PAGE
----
Modi denies any outside intervention on Kashmir issue

Online Agencies
Prime Minister Narendra Modi on Monday, with United States of America President Donald Trump by his side, categorically stated that there was no space for any country to mediate between the bilateral issues facing India and Pakistan.
The statement from Modi came as he met President Trump on the sidelines of the G7 summit in Biarritz, France and made it clear that the Kashmir issue will not see the intervention by any third power.
Modi, , addressing the media jointly with President Trump before their talks on the sidelines of the G-7 summit in Biarritz, stressed that India and Pakistan were one before 1947 and all issues between the two were bilateral, categorically rejecting any third party mediation.
President Trump, who had twice offered to mediate on Kashmir, said, “We spoke last night about Kashmir… and the Prime Minister really feels that he has the situation under control.” The US president said he spoke to PM Modi “at great length” last night.
“I have very good relationship with both the gentlemen (Modi and Khan) and I”m here. I think they can do it (resolve the issue) themselves,” he said.
“There are many bilateral issues between India and Pakistan and we don’t want to trouble any third country. We can discuss and resolve these issues bilaterally,” Modi said.
“India and Pakistan need to fight against poverty and lack of education, need to work towards the upliftment of people in both nations. I have communicated this to Pakistani Prime Minister. After Imran Khan was elected as the prime minister, I called him and told that Pakistan and India have to fight against poverty, against diseases and let us work together for the development of both countries. I always keep in touch with President Trump as well. India and Pakistan have many bilateral issues to resolve and we do not bother any other country with mediation. We can jointly deal with our issues,” said Modi as Trump looked on.
“This is an important meeting with my friend and the world’s oldest democracy. India is the biggest democracy in the world. He (Trump) congratulated me on the election victory. We can both work together, we have common values which can be of use to the world. In the field of economy, we are in constant talks and place due consideration of their (US) suggestions. Indian diaspora in the US, the way they have been a party to the US progress, I thank the people and administration of the US for that,” added Modi.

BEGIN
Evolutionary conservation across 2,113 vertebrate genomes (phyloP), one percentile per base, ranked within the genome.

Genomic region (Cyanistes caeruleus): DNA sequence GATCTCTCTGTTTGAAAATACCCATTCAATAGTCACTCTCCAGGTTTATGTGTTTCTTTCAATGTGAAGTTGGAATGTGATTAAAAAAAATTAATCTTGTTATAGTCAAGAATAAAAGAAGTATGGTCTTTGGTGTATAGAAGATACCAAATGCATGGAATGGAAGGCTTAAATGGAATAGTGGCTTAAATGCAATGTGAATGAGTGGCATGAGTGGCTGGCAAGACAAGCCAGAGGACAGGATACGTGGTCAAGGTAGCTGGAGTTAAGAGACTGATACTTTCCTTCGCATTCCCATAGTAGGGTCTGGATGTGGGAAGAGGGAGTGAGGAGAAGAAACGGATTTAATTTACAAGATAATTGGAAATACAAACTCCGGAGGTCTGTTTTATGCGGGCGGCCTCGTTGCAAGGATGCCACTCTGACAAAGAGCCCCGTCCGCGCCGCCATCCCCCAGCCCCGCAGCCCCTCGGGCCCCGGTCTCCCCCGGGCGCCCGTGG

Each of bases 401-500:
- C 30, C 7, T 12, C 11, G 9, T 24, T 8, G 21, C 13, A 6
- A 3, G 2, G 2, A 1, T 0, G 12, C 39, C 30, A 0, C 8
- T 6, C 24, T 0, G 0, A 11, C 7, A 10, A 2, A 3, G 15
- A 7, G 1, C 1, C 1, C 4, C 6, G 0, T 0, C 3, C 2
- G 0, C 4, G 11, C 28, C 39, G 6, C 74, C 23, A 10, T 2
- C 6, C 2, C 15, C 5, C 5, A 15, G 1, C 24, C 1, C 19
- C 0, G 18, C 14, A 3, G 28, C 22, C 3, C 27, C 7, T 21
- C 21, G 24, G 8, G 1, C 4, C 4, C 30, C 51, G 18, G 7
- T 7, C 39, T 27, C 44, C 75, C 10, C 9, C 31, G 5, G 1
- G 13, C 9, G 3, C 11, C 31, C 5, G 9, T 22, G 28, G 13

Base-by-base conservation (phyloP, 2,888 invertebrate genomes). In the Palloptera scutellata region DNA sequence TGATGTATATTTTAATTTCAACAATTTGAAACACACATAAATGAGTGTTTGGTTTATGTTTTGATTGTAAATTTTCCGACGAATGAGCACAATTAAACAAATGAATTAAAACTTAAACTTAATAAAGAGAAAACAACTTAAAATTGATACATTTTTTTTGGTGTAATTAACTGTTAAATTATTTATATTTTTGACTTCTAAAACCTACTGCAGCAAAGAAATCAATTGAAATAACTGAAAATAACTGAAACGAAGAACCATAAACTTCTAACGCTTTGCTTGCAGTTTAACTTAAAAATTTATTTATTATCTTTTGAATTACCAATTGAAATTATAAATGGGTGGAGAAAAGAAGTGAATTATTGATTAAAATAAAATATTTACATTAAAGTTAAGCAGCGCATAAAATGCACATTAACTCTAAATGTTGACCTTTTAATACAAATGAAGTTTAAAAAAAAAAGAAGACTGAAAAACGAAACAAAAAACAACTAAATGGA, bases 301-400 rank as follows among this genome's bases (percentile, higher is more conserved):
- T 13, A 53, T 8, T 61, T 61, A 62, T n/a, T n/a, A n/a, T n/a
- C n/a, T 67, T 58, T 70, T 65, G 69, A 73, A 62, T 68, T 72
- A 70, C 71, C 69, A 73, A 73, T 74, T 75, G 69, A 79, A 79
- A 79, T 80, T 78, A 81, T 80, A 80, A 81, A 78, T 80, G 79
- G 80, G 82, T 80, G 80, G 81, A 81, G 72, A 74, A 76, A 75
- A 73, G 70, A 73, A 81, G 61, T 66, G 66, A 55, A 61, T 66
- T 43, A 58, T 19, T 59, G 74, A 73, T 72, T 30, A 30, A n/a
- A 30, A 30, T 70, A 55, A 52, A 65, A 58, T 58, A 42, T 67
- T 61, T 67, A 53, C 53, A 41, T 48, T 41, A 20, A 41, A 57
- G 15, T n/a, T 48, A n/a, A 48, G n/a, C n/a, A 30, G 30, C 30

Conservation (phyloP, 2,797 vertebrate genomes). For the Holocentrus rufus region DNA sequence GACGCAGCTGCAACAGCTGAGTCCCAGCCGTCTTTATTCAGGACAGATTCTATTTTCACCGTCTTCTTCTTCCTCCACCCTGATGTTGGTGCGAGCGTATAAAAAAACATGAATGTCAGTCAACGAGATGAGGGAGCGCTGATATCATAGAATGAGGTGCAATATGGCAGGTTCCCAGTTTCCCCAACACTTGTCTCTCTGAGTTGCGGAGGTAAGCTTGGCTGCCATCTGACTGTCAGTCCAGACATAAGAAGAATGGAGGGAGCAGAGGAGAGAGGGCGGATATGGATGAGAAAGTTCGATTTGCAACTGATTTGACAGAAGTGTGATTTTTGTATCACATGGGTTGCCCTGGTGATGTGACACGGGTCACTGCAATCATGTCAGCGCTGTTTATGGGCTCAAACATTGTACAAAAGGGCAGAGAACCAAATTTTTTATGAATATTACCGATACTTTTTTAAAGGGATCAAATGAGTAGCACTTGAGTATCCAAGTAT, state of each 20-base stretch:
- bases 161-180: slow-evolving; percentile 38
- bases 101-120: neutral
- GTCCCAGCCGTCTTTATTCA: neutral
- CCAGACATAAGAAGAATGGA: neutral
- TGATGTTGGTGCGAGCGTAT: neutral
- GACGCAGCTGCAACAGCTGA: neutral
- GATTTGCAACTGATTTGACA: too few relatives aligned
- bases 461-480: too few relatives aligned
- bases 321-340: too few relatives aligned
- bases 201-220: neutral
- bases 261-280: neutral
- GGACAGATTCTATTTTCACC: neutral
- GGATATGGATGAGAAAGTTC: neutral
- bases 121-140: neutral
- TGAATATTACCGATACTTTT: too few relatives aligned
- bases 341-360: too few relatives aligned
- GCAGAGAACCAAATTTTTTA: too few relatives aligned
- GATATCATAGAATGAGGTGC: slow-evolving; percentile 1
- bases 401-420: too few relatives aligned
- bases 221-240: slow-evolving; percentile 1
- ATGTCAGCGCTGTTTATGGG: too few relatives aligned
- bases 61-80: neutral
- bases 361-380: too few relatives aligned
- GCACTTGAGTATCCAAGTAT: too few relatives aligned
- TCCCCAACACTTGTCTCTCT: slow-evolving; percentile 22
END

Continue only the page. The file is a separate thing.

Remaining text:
“We are talking about trade, we’re talking about military and many different things. We had some great discussions, we were together last night for dinner and I learned a lot about India,” added the US President.
President Trump shook PM Modi hand, too, while the two were facing questions from media and the two leaders laughed, signalling that they understood each other well.
“It is great to be with PM Modi, (India is an) incredible country and he is an incredible man and has had a tremendous election victory. He is a man who has love and respect in his country. We are talking about trade, military, and many different things. We had dinner together last night (Sunday). I learnt a lot a lot about India, its a fascinating country and place,” UP President added.
Modi’s statement comes just days after President Trump claimed that the former had asked him to mediate with Pakistan to find a solution to the Kashmir when the two had met on the sidelines of G20 summit in Japan’s Osaka.
After the meeting, President Trump tweeted:
“Just wrapped up a great meeting with my friend Prime Minister @NarendraModi of India at the #G7Summit in Biarritz, France!”
The situation in Jammu and Kashmir and trade were high on the agenda during the bilateral summit of the two leaders; US officials had said adding President Trump would raise the issue of restrictions and arrests of leaders.
The meeting took place against the backdrop of continued restrictions in parts of Jammu and Kashmir since the government’s decision to end special status to Jammu and Kashmir under Article 370 and split the state into two union territories.
Earlier, President Trump had described the Kashmir situation as “explosive” and offering to mediate between India and Pakistan if asked. Washington has traditionally maintained that Jammu and Kashmir is a bilateral matter between India and Pakistan. But since July, President Trump has offered his assistance more than once.
In July, after a meeting with Pakistan Prime Minister Imran Khan, President Trump controversially claimed that PM Modi had asked him to mediate on Kashmir. India rejected that claim and the “mediation” offer, emphasising that there can’t be any third party intervention on Kashmir.
Earlier this month, President Trump referred to the matter again, saying he would “certainly intervene if they (India and Pakistan) want me to”, triggering another reiteration of Kashmir’s bilateral status from New Delhi. Foreign Minister S Jaishankar tweeted that he had conveyed India’s stand to his US counterpart Mike Pompeo during their meeting in Bangkok on the sidelines of the East Asia Summit Foreign Ministers’ meeting.
Later, asked about India declining the US offer, President Trump had told reporters, “It is really up to Prime Minister (Narendra) Modi.”

Leave a Reply

Your email address will not be published. Required fields are marked *